Ways to Boost Safety
All security, particularly mobile and internet security–starts in your home. The customs you present about technology usage in your residence is going to be the very same habits your kids understand. Ask yourself what you believe appropriate or improper uses of technologies and compare this with how you may be acting.
Can you use your telephone at your dinner table? Can you text whilst speaking with other individuals? Can you pull out your telephone every time a new message arrives? Can you text when driving? Can you use computers in public regions of the home or do you routinely bring them into your bedroom behind a closed door? Model the behaviour you expect from the kids. Here are some ways to promote safe use of computers, devices and general health and safety measures around the home. Protecting your family from technological dangers should be a priority and here are some tips to get you started.
1) Use Firewall, and antivirus applications. These software packages offer a baseline of security. But also make certain you and your children do not see file sharing sites or open email attachments from people that you do not understand or open attachments that look suspicious. There are lots of software packages out there. Many packages are affordable and worth the peace of mind since your devices can be attached to a damaging virus at any time.
2) Place all computers in a public area. A central location in the home where you are able to view what’s on the display is favored. Do not place computers in kids’ rooms. Refrain from using notebooks in bedrooms or personal locations. If computers certainly must be set in a private space, have a policy which matches have to be open when they’re in use. Internet-linked devices in hidden areas only offer kids a lot of temptation. Constantly walk by your children whilst they are on computers and make subtle comments so they know that you are keeping an eye on them.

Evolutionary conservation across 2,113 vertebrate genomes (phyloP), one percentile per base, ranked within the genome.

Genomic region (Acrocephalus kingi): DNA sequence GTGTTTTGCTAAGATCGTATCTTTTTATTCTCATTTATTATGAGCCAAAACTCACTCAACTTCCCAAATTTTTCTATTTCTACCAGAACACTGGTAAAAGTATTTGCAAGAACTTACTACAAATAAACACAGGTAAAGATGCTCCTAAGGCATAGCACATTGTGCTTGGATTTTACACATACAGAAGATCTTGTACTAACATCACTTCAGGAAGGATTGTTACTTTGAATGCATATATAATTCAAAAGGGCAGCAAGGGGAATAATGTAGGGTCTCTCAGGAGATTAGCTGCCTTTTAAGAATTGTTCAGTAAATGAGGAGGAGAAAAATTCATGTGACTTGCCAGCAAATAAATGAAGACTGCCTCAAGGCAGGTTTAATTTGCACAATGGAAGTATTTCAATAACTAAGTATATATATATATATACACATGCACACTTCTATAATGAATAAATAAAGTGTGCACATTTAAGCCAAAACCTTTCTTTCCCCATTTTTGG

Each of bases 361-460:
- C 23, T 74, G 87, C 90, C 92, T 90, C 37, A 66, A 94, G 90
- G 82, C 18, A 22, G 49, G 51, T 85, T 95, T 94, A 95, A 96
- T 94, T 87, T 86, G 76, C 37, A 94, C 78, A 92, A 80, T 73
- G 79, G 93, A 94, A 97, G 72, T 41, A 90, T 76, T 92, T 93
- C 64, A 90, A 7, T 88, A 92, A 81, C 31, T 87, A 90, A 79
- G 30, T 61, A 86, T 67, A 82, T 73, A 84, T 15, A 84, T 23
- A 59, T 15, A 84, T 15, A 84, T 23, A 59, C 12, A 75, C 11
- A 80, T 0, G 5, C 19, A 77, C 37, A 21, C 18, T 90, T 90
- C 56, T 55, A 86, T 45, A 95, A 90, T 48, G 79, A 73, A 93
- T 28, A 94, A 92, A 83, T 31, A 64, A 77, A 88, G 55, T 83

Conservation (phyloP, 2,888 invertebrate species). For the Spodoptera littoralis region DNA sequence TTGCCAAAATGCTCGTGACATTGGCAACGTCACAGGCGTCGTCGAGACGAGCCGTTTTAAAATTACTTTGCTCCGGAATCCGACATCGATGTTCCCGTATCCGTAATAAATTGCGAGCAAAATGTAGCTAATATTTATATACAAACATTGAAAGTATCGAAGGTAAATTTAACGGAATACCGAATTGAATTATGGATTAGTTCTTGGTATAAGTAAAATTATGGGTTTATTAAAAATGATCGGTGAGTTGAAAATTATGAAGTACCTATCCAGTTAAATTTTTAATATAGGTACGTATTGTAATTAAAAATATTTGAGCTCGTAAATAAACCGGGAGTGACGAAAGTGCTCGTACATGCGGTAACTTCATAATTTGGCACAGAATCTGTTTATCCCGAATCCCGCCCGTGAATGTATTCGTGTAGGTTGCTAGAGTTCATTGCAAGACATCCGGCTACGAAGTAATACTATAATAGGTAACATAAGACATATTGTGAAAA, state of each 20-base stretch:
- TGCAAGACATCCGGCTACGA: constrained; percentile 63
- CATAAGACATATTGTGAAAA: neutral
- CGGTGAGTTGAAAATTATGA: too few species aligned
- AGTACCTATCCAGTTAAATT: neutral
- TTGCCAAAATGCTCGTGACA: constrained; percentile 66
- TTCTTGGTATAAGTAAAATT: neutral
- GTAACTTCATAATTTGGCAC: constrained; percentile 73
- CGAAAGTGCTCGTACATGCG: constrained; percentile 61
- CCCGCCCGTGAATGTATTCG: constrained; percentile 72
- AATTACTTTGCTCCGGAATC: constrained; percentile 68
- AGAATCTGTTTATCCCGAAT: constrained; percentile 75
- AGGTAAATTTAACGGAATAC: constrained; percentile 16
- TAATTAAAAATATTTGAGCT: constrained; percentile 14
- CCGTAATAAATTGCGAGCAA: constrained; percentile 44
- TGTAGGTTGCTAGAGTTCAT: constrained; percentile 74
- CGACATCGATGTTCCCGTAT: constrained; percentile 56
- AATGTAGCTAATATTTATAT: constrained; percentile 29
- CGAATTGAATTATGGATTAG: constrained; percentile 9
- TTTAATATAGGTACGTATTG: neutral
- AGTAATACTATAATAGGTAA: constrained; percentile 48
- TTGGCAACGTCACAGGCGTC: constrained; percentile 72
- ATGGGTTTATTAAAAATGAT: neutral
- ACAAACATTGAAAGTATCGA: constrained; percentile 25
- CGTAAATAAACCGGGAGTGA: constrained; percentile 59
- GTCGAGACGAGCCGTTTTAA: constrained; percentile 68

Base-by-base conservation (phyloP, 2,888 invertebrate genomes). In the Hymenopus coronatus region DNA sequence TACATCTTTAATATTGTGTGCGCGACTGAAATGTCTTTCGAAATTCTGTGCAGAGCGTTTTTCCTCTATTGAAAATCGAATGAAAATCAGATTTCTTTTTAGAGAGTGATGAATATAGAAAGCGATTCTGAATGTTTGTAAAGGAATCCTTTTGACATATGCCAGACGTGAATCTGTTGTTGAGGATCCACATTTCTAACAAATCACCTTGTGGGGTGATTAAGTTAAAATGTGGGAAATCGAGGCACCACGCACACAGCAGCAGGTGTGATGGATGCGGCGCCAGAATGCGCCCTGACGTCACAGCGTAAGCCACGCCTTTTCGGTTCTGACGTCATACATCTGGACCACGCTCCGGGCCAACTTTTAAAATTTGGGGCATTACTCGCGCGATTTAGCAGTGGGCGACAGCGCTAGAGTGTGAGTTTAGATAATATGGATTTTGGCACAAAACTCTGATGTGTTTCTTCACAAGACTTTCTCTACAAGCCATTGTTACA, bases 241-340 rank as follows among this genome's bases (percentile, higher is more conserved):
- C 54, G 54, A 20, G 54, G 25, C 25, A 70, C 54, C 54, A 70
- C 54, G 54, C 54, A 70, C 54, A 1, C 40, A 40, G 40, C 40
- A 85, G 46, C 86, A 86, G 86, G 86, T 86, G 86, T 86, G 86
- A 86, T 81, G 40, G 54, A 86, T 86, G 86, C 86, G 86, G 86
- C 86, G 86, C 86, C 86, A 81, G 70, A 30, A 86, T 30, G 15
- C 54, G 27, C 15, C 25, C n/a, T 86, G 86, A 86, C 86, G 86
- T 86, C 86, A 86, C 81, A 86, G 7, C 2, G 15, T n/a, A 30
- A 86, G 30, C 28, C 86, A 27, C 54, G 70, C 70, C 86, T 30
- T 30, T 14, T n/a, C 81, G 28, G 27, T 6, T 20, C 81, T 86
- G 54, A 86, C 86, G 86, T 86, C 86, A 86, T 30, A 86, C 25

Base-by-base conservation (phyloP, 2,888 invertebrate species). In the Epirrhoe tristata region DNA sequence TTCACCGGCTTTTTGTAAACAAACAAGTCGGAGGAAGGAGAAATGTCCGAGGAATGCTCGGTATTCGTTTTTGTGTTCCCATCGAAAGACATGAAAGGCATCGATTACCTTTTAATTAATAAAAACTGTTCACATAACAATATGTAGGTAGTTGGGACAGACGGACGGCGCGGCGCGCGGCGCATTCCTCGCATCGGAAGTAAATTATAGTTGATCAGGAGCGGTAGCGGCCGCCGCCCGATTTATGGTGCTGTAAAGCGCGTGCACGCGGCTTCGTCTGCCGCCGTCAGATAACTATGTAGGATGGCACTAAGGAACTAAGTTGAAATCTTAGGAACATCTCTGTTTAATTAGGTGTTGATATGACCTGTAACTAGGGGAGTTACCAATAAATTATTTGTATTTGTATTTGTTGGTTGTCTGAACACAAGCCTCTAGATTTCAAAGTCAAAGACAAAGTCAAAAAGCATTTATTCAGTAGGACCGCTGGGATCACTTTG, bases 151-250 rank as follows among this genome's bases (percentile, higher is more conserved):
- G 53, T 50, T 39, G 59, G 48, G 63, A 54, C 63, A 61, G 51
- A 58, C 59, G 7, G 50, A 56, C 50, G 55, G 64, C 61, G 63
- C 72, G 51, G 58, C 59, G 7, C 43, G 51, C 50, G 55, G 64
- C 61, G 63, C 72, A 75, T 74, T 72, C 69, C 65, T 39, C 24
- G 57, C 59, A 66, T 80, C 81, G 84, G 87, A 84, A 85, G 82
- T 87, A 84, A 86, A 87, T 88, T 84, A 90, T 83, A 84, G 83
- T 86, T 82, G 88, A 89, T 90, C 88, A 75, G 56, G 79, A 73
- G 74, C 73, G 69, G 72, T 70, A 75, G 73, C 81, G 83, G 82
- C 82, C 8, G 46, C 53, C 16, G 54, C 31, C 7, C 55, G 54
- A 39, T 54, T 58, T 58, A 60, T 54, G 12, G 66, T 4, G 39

3) Inspect where your children go online. Let your children know you’ll be occasionally be reviewing the websites that they browse. Do not do so in an authoritarian manner, but instead as a means to engage your children in the dialog. You don’t need to scare your children but simply warn them not to engage in any risky browsing. Children should also not have their own devices until absolutely necessary for school or another purpose.
4) Educate Internet Safety. It might appear self-evident, but once you let your children lose online, educate them ethical behaviour and Web fundamentals, including ensuring that they use strong passwords; not give out personal or identifiable information about themselves or their loved ones; not speaking to strangers online. Also, remind children that nothing on the world wide web is personal and people online aren’t always honest and might not be that they say are.
5) Review Online Security with your children. As soon as you’ve taught your children some fundamentals, review those fundamentals and also do some role play with. Just because you’ve told your kids something does not imply they’ll have the ability to really do it. Role-playing will help.
6) Discuss what your children see online. Interact with your children regularly in their online behaviour. Computers aren’t babysitters or even a replacement for parenting. Consistently limit computer time to a few hours a day for young children and provide other entertainment in the form of outdoor play time and other engaging games.
7) Consider an internet contract for a household. Several websites offer “household web use contracts” that clearly define the bounds to Web use, what they need to request and pragmatic behavior. Both kids and parents sign the contract. Display the contract in a visible location and have annual meetings to redefine and refresh the contents of the contract.
8) Hardware safety is also important if you have a desktop computer or other technological equipment in the house ensue it is up to standard and the wires are not frayed or damaged. Get electrical testing services to have a look if you are unsure about the standards of your devices. View the Australian testing and tagging standards to see your setup complies and remove dangers that could affect your family. Electrical fires and electric shocks can occur from dangerous exposed wires and damaged cable, so ensure you replace any chargers and wires that are damaged.
9) Physical safety is an issue when using computers and electronic devices, to ensure injury prevention make sure you have proper posture and are not slouching when using computers for extended periods. Invest in quality furniture such as a computer desk and comfortable chair as well as a pressure relief cushion to minimise back strain injuries. Children and adults should have screened at appropriate distances to minimise eye damage. Small screens like mobile phones can be damaging since the text is very small so ensure you zoom in instead of squinting.